Will Christmas Gifts Disqualify Grandma?

Q. My grandmother is really excited about Christmas this year. In the spirit of the season, she is considering making a truly meaningful gift of $5,000 to the local animal shelter, and giving another $5,000 to her church. She also told me that she will be giving my husband and me $2,000 for a backyard swing-set for our children, and my sister $2,000 to put towards her bathroom renovation. Although it’s extremely generous of her, I am getting a little nervous about the sizeable charitable contributions she is considering and the gifts to my sister and me, because there is a strong possibility that she will need Medicaid in less than 5 years. Can she be disqualified because of her Christmas gifts and charitable giving?

A. It is nice to hear that your grandmother is a generous person who wants to help you and your sister with such nice Christmas gifts, and give to her church and the local animal shelter. However, when it comes to Medicaid eligibility, your grandmother would likely be penalized for her generosity.

Why? Gift giving can be a risky venture for people who may need Medicaid coverage within five years. This is because Medicaid presumes that all gifts made in the 5 years prior to filing for Medicaid were made in contemplation of applying for Medicaid. Individuals seeking eligibility for long-term care Medicaid benefits must disclose all gifts (whether these are charitable donations or gifts made to friends or family members) made by the individual or his or her spouse within the prior 5 years. Medicaid presumes that gifts made within 5 years of the eligibility request date were made in order to qualify for benefits.

If someone has a history of giving small weekly or monthly gifts to a charity, most Medicaid offices will not construe those to be disqualifying gifts. For instance, in Virginia, these types of regular gifts are not penalized so long as they are under $4,000 per year and there was a regular pattern of making this gift for years prior to applying for Medicaid. But a sizeable one-time gift such as the ones you have mentioned will be penalized.

Does this potential risk of a Medicaid penalty suggest that all giving should cease? Not necessarily. However, those who may need nursing home care within the next five to ten years must weigh the joy of giving against the potential cost of losing much-needed Medicaid benefits.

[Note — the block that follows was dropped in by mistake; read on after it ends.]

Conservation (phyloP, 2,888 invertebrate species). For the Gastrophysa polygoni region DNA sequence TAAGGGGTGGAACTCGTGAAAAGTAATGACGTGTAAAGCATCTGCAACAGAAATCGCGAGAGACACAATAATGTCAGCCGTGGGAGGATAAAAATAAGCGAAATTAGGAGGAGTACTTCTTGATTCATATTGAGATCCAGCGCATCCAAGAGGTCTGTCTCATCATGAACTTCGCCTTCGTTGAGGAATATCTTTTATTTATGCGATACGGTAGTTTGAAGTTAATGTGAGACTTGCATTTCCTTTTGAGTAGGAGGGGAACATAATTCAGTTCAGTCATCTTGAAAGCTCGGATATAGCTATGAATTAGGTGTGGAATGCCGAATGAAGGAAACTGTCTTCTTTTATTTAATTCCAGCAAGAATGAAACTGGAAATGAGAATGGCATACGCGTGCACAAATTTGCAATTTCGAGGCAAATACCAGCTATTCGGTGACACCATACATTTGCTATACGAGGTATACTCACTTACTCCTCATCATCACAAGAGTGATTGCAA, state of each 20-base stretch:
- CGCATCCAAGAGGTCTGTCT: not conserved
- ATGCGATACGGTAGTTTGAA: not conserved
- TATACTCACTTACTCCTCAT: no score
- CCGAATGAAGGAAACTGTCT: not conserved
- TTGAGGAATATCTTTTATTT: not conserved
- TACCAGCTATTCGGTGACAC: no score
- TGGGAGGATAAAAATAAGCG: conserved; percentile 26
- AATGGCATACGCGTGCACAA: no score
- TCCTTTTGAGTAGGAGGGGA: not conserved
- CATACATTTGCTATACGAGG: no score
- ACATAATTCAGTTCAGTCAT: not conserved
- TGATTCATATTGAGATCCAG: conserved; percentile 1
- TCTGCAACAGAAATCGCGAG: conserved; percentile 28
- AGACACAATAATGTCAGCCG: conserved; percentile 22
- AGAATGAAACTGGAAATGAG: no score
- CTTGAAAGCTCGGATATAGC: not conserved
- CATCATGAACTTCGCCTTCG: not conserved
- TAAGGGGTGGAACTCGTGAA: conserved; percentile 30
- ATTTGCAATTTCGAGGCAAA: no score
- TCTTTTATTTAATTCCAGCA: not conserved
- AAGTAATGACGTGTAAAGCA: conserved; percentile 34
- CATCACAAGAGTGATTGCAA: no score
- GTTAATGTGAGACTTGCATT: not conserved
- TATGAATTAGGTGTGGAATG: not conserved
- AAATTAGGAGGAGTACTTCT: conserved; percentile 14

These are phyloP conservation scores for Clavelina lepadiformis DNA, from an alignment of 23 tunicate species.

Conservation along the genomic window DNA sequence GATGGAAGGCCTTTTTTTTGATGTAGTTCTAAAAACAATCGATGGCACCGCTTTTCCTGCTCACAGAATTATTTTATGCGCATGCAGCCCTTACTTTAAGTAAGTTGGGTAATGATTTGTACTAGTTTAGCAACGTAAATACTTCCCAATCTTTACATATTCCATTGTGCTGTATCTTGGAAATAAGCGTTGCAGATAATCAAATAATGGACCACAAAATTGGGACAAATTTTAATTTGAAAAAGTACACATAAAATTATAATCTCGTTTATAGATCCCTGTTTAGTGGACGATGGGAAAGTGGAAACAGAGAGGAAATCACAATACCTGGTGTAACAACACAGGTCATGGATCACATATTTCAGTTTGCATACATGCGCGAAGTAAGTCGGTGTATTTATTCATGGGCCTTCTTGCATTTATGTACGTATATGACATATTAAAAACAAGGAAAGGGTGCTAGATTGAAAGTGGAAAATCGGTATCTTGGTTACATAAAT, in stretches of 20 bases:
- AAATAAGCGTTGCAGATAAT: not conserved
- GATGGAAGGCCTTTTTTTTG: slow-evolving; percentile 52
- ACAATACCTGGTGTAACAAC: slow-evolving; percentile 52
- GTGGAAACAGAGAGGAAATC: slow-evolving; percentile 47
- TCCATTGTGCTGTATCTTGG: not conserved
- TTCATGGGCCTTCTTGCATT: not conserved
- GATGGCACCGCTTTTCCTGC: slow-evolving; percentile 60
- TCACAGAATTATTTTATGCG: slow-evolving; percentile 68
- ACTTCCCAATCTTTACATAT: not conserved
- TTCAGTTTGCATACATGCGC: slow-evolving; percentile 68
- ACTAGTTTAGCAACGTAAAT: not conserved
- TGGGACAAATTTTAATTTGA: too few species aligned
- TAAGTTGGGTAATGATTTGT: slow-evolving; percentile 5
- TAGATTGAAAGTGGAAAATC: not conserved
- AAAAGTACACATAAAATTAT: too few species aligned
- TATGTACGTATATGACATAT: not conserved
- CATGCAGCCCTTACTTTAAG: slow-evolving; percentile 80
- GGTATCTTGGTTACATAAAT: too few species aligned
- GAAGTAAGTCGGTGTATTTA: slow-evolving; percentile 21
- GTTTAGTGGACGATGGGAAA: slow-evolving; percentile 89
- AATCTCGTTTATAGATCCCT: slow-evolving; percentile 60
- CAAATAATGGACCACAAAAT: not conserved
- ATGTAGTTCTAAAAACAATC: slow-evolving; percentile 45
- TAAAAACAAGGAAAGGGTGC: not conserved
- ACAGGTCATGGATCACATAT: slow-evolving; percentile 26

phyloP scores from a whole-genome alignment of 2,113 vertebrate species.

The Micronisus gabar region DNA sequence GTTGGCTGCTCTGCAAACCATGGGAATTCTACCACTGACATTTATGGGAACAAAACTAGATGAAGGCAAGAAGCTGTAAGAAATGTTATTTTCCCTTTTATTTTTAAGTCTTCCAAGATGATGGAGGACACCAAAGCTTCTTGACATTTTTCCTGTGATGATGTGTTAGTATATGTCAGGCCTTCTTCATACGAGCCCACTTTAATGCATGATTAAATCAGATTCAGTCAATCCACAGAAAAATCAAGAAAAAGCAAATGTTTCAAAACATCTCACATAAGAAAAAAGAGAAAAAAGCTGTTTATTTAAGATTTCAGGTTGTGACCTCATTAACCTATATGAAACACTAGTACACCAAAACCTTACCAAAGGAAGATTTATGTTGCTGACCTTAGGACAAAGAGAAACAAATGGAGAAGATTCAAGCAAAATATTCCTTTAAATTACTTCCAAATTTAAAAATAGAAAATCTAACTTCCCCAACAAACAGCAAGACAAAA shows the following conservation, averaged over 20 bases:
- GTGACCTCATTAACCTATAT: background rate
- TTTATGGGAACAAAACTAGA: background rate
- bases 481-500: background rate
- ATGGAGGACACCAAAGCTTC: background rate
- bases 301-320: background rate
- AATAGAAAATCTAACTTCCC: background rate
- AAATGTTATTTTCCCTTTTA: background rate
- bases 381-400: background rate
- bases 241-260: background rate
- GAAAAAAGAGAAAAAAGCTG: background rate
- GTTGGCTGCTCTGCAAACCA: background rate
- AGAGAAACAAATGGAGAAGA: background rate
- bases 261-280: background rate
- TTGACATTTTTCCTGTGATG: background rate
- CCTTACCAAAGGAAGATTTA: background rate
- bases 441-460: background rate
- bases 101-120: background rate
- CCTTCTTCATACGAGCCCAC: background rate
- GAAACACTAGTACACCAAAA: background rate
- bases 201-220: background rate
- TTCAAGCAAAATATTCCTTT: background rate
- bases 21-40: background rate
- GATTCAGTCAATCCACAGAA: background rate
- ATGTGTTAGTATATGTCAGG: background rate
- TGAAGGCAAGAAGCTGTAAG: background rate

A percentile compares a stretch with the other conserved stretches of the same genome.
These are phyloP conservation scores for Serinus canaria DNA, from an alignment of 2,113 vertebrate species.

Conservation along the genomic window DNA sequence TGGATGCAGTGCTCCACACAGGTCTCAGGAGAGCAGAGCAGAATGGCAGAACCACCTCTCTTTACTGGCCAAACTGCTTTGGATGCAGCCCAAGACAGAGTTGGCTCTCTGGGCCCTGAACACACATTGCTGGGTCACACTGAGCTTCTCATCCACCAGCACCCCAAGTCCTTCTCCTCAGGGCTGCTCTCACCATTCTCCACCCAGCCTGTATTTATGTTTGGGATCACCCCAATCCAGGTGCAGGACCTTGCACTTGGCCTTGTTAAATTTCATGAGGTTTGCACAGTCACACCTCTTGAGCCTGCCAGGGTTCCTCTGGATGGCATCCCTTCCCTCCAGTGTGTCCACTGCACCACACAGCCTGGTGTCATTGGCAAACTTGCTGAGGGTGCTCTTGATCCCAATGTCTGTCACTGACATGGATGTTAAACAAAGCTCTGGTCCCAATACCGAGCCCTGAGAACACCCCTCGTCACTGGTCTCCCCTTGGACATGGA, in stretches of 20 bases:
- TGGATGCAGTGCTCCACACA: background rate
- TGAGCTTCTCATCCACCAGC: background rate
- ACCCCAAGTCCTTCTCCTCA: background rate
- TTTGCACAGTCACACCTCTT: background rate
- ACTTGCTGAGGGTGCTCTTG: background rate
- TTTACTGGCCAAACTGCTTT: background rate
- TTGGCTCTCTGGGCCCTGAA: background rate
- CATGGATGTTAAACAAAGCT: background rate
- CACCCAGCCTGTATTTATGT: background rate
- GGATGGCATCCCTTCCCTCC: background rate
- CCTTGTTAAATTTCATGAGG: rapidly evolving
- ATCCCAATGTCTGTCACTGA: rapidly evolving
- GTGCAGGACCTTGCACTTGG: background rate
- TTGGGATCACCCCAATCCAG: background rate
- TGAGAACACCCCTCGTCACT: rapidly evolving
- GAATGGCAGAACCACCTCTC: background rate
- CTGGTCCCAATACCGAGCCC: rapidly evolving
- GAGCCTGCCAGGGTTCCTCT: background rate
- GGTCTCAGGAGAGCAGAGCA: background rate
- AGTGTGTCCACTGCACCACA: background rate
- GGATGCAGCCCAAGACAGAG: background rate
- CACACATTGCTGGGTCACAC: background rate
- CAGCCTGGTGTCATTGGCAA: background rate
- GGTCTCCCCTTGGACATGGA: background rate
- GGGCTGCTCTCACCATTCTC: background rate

For more information about gifting and Medicaid eligibility, read “Medicaid: The Perils of Gifting FAQ” on our website.

 Q. Also, I noticed you sent out the new key elder law numbers last week, but I did not see anything about gift and estate tax exclusion amounts for 2016. What are the new gift and estate tax exclusion numbers for 2016, and how do they compare to the current ones? If we do start making gifts, should we update our estate planning and, if so, how often?

A. For 2016, the estate and gift tax exemption is $5.45 million per individual, up from $5.43 million in 2015. That means an individual can leave $5.45 million to heirs and pay no federal estate or gift tax. A married couple will be able to shield $10.9 million from federal estate and gift taxes.

How does this compare to previous years? Under the provisions of the American Taxpayer Relief Act of 2012, the lifetime gift and estate tax exemption increased from $5,120,000 in 2012 to $5,250,000 in 2013 and the tax rate increased to 40%. In 2014 and future years, the exemption amount continued to be indexed for inflation and the tax rate remained at 40%. The 2014 lifetime gift tax exemption as indexed for inflation was $5,340,000, the 2015 lifetime gift tax exemption is $5,430,000 (an increase of $90,000), and the 2016 lifetime gift tax exemption is $5,450,000 per individual (an increase of $20,000).

In 2015, you can gift up to $14,000 per person, per year, without incurring any federal gift tax. These gifts are referred to as annual exclusion gifts and are not subject to the federal gift tax at all and therefore do not use any of your lifetime exemption from gift or estate taxes. The annual exclusion amount is indexed for inflation but can only increase in $1,000 increments. Therefore, the 2016 annual gift tax exclusion remains at $14,000. However, always beware of making lifetime gifts if you are over the age of 65 — see the example above and read the Medicaid: The Perils of Gifting FAQ webpage on our website for more details.

For spouses, there is an unlimited deduction from estate and gift tax that postpones the tax on assets inherited from each other until the second spouse dies. Married couples can combine their annual exclusion gifts and gift up to $28,000 per person, per year, but “split gifts” must be reported to the IRS on Form 709, United States Gift (and Generation-Skipping Transfer) Tax Return.

The new inflation adjusted numbers are available in Revenue Procedure 2015-53.

With all of the frequent changes that take place in the tax laws, and even more frequent changes in Medicaid rules, I recommend that everyone should revisit their estate plans every year. The Farr Law Firm’s Lifetime Protection Program ensures that your documents are properly reviewed and updated as needed, so that they will have the proper effect under the law.

As always, if you or a loved one is nearing the need for long-term care or already receiving long-term care, or if you have not done Long-Term Care Planning, Estate Planning or Incapacity Planning (or had your Planning documents reviewed in the past several years), please call us to make an appointment for an initial no-cost consultation:

Fairfax Elder Law Attorney: 703-691-1888
Fredericksburg Elder Law Attorney: 540-479-1435
Rockville Elder Law Attorney: 301-519-8041
DC Elder Law Attorney: 202-587-2797

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